The aqueduct at Roquefavour, carries the water of the Canal de Marseille across the River Arc where it runs between the town of Aix and the district of Ventabren. For those of you that have not yet visited this magnificent structure, you can find it by taking the D 65 from Les Milles; it is well worth seeing.
Since the Greek period (around 500 BC), Marseille had been drawing water from various artesian wells, small rivers and springs surrounding the city. In the early 1830s water was taken from the rivers Jarret and Huveaune, but due to pollution there was a cholera epidemic, leaving the local population in a state of panic. Then in 1834, after a particularly bad drought and the constant threat of disease, the Marseille City Council decided that a river diversion canal should be built more or less regardless of cost to provide adequate clean water for Marseille and the surrounding areas.
Jean-François Frantz Mayor de Monticher, a 24 year old public works civil engineer, was given the task of designing and overseeing the project. The subsequent Canal de Marseille, which originally took water directly from the River Durance, took fifteen years to complete and covers approximately 80 kilometres. The biggest obstacle for this project was the crossing of two very large hills at Roquefavour which stood almost 400 metres apart, with the added difficulty of the Arc valley being nearly 90 metres below the water flow. After investigation and consideration, the engineer put forward proposals to construct an aqueduct, but he suggested using a different type of structure from any that had been previously contemplated.
In April 1842 the Ministry of Public Works authorised the construction and the first stone was placed when building work began on September 19th 1842. The first level took nearly three years to complete due to the enormous size of the arches; each of the twelve arches being over 34 metres high and 15 metres wide. The building of the second level (15 arches, each being slightly bigger than the lower tier) began in January 1846 and took just under a year to complete. The third level with 53 smaller arches only took 5 months to complete (May 1847) and water diverted from the Durance first flowed across the aqueduct on the 30th June 1947. The work had been completed without a single accident.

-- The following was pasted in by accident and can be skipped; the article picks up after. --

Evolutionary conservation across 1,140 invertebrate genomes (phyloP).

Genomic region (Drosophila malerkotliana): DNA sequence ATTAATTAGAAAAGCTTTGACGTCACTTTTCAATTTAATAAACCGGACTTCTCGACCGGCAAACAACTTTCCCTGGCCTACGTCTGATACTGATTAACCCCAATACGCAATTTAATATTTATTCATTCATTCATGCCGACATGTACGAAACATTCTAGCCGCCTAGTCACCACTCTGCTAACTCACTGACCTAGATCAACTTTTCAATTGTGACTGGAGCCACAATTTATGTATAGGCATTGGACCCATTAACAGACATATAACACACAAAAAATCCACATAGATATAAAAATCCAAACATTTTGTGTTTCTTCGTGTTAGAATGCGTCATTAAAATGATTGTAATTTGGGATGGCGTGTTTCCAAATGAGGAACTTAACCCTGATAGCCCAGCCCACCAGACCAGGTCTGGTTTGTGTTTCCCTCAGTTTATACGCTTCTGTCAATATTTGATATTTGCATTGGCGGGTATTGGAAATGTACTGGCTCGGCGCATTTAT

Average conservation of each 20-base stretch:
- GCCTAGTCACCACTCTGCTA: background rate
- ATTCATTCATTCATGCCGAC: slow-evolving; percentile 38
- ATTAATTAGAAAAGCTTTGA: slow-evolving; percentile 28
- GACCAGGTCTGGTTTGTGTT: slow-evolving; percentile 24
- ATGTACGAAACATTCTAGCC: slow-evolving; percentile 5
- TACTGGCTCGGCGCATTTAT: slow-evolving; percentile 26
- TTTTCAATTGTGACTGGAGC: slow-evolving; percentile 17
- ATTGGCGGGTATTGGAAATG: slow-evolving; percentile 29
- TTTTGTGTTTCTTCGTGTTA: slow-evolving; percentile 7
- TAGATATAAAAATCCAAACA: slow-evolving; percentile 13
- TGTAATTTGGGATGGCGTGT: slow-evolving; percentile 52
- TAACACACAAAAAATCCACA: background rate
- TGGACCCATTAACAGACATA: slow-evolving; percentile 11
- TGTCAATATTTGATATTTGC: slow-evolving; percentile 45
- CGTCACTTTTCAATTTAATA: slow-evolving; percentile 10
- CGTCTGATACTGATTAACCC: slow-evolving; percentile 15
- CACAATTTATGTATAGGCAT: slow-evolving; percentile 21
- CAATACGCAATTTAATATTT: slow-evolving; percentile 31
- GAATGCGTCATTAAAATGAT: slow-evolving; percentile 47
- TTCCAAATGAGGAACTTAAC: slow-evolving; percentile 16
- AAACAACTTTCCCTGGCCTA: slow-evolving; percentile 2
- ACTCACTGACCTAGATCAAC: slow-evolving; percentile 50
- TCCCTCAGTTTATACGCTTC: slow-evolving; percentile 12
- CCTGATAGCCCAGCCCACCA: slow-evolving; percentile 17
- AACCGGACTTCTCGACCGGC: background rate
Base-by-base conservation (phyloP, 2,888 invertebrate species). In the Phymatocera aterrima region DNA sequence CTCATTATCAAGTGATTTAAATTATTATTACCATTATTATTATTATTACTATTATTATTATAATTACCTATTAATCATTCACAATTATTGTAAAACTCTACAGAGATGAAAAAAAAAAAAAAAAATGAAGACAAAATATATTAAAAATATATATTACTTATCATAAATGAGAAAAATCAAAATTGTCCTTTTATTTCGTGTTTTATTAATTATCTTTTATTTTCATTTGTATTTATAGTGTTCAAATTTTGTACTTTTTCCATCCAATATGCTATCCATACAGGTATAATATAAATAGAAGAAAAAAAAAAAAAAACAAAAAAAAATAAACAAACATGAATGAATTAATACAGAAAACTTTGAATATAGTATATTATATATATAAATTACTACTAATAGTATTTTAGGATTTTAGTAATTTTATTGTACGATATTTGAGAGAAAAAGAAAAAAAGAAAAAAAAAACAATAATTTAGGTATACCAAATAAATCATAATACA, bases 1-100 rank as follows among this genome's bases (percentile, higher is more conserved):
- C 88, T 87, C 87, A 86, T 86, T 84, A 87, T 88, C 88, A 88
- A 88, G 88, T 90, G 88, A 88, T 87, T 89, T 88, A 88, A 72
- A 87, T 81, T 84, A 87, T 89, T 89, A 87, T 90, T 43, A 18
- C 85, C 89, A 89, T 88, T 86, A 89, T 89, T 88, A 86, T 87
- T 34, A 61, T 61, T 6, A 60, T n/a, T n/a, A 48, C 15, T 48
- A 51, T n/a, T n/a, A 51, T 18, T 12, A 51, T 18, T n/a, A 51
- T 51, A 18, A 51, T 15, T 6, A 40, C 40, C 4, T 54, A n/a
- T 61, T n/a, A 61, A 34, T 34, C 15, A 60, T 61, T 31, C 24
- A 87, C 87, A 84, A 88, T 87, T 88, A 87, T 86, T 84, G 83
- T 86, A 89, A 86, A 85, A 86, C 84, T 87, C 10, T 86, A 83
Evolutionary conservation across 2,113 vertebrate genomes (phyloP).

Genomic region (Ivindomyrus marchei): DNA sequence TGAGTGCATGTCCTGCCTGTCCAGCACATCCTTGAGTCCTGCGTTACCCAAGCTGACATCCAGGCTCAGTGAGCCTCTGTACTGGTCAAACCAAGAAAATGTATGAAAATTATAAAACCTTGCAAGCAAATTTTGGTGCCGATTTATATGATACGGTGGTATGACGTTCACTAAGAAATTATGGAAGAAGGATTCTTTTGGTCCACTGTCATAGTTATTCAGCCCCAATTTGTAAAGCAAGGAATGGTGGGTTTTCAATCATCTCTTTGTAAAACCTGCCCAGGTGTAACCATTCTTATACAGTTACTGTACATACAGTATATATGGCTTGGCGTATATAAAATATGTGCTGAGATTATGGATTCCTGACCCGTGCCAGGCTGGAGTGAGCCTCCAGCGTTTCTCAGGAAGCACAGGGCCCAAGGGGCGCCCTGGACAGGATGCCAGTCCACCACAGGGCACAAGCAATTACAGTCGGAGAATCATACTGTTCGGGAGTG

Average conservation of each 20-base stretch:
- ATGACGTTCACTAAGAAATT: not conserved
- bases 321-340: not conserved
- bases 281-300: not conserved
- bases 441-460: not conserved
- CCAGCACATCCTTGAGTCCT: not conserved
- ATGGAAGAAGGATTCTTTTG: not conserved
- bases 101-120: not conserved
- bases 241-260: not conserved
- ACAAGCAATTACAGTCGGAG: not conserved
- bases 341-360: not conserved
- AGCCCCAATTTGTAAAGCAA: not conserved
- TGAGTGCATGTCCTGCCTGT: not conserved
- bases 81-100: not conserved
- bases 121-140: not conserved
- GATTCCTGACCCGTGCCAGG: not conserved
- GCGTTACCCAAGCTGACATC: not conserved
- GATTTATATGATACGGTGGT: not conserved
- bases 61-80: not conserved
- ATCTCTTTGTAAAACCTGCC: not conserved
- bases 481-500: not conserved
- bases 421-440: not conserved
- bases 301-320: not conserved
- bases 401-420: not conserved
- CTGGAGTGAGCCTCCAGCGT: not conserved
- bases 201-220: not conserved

Obviously, to complete this work many people were employed. For example, 300 stone artisans worked for a year in two quarries near Velaux, just extracting and facing the necessary rocks. A nine kilometre railway was built to take the blocks of stone from the quarries to Roquefavour using 120 railway wagon containers for the transportation. An indication of the sheer size of the building is the fact that some of the lower stones are 6 cubic metres in size and weigh 15 metric tons each. The overall structure is made up of 66,000 cubic metres of stone, of which 50,000 are faced and the total cost was just under FF 3.8 million. God only knows what it would cost to build in today’s money!
The Canal de Marseille is now the source of water for the City of Marseille and 36 other communes in the Bouches-du-Rhône. All of the water still emanates from the River Durance but nowadays is taken from the Canal EDF at St Esteve-Janson. The water crosses the aqueduct at a rate of 17 cubic metres per second. The better known aqueduct, the ‘Pont du Gard’ is actually dwarfed by our local masterpiece; the Roman built aqueduct being only 275 metres long and 49 metres high. L’Aqueduc de Roquefavour is the highest stone-built aqueduct in the world.